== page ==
Elderberry Syrup: Benefits, Precautions, and Preparation
Elderberry syrup is a preparation that comes from the fruit of the plant that goes by the same name. The elder (Sambucus nigra) is a tree that measures between four and five meters (13 and 15 feet) high. It has brownish leaves and yellowish-green flowers. The fruit is dark, of a violet, almost black color.
Traditional botany uses its leaves, flowers, and fruits for medicinal purposes. In particular, elderberry syrup has been used to treat diseases of the respiratory tract. What other uses does it have? What does its preparation involve? Keep reading!
Benefits of elderberry syrup
Experts have yet to determine the chemical composition of the plant, flowers, and fruits of the elderberry. However, they’ve identified various nutrients (carbohydrates, proteins, fats, minerals, and vitamins) and compounds, as follows:
- Citric acid
- Cyanogenetic glycoside (cyanide producer)
The most common use of elderberry syrup is as an adjuvant to combat various symptoms associated with the respiratory tract. For example, when there’s an increase in the secretion of the mucous membranes, stuffy nose, asthma attacks, laryngitis, cough, among others.
Several studies have tried to prove the effectiveness of this preparation for the treatment of various diseases. Indeed, studies showed that patients with influenza symptoms, who received daily doses of the product showed signs of improvement, even without other types of medication.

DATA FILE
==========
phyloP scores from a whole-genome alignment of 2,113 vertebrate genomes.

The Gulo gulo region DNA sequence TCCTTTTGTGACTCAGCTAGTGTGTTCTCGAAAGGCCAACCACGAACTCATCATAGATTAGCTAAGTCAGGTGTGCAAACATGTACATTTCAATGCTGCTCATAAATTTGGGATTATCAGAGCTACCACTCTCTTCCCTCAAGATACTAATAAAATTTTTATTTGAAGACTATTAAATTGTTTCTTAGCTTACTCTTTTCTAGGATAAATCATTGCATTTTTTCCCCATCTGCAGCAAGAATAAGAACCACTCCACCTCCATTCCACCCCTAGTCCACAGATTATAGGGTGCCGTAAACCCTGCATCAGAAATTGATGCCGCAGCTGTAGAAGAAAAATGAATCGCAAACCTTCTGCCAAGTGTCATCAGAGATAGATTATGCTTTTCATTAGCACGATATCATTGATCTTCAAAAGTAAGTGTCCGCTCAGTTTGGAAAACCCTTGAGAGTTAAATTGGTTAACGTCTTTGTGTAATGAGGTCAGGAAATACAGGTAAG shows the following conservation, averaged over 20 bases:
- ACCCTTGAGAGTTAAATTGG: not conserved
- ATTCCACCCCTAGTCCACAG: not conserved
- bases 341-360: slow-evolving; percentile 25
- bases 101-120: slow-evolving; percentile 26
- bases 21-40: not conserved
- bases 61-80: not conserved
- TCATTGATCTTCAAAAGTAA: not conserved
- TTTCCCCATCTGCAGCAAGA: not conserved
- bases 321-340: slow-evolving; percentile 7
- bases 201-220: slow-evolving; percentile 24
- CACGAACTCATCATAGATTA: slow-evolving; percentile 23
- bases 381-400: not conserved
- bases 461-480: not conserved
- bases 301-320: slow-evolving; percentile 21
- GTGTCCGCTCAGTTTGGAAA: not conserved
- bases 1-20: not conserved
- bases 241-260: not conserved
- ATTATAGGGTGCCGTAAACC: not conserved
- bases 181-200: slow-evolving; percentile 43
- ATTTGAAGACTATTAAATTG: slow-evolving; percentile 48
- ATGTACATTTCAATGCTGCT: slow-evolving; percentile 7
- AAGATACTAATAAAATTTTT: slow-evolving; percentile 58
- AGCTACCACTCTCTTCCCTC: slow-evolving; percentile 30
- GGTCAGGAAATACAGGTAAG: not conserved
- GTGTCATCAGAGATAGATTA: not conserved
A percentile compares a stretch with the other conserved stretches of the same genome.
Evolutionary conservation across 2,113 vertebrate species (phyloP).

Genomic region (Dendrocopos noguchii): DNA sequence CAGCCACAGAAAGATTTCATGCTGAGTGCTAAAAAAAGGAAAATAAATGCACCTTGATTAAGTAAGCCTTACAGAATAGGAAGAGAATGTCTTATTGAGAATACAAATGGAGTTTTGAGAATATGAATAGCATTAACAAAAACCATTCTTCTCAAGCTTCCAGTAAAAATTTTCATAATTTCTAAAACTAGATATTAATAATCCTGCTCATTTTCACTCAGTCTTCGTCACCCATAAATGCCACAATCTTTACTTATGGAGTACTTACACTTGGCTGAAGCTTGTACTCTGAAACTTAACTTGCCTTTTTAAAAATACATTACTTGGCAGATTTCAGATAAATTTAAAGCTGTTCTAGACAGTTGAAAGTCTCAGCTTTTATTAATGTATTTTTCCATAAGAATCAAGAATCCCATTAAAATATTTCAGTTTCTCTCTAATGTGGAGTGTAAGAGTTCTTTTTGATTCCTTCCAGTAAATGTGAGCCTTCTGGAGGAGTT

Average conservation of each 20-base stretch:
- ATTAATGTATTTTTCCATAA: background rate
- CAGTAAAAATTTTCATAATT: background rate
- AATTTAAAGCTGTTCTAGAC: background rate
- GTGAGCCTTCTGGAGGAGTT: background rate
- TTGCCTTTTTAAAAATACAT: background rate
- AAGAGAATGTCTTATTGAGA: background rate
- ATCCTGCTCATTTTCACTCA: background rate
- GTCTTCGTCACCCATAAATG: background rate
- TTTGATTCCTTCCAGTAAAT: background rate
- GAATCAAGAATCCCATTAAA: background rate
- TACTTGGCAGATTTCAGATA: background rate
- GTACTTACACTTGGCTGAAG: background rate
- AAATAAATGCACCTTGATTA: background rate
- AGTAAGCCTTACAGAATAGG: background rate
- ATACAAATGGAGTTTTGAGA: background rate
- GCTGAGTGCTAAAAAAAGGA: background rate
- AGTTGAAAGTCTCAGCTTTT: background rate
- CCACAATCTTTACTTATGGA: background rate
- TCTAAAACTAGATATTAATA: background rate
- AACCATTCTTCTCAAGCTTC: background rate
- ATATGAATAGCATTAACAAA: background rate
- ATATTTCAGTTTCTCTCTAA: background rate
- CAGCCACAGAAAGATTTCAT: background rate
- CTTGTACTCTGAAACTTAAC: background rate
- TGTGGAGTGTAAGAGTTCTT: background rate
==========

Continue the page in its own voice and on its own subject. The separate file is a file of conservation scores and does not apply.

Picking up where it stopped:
Other studies suggest that this plant can also be useful as a supportive agent against the common cold. People who had to make continental air travel and consumed elderberry extract were, on average, less likely to suffer from colds. Similarly, the duration of symptoms, as well as the intensity of symptoms, was significantly less.
In addition, recent research has found antibacterial, antiviral, antitumor, anti-lipid, and even antidepressant properties in elderberry.
Thus, experts anticipate that this plant and its fruit have potential as a complement to the treatment of diabetes, obesity, various metabolic dysfunctions, and even problems of the urinary system.
You can also read: Sore Throat Relief Options
Precautions regarding the consumption of elderberry syrup
According to what we’ve said so far, elderberry syrup seems not only to be effective but also safe and even beneficial for the treatment of various diseases. However, science has yet to confirm all of these findings by larger studies. What’s more, they have yet to assess the risks and possible side effects.
In this sense, you must be careful when consuming elderberry syrup, and not exceed the indicated doses. Higher doses may have dramatic effects, since, for example, elderberry is also a strong laxative as well as a potent diuretic. Therefore, you should never combine it with other medicines that have similar effects.
Also, consuming the unripe berries or uncooked flowers can cause nausea, vomiting, and even severe intoxication. Both the bark and the seeds, and the fruits when they’re green, contain substances known as lectins, which can cause stomach problems.
At the same time, keep in mind that the branches, leaves, roots, and seeds are potentially toxic, because of the above-mentioned cyanogenetic glycoside. In allergic people, rashes or breathing problems can occur after consuming a product with elderberry or just coming into contact with the plant.
Elderberry isn’t recommended for children and adolescents, pregnant women, or nursing mothers. Although there are no data to show that it’s dangerous, there are no data to confirm that it’s safe to eat either. Therefore, if you’re pregnant or breastfeeding, avoid products with elderberry.
Read on: What Are the Evidence-Backed Benefits of Elderberry?
Preparation of elderberry syrup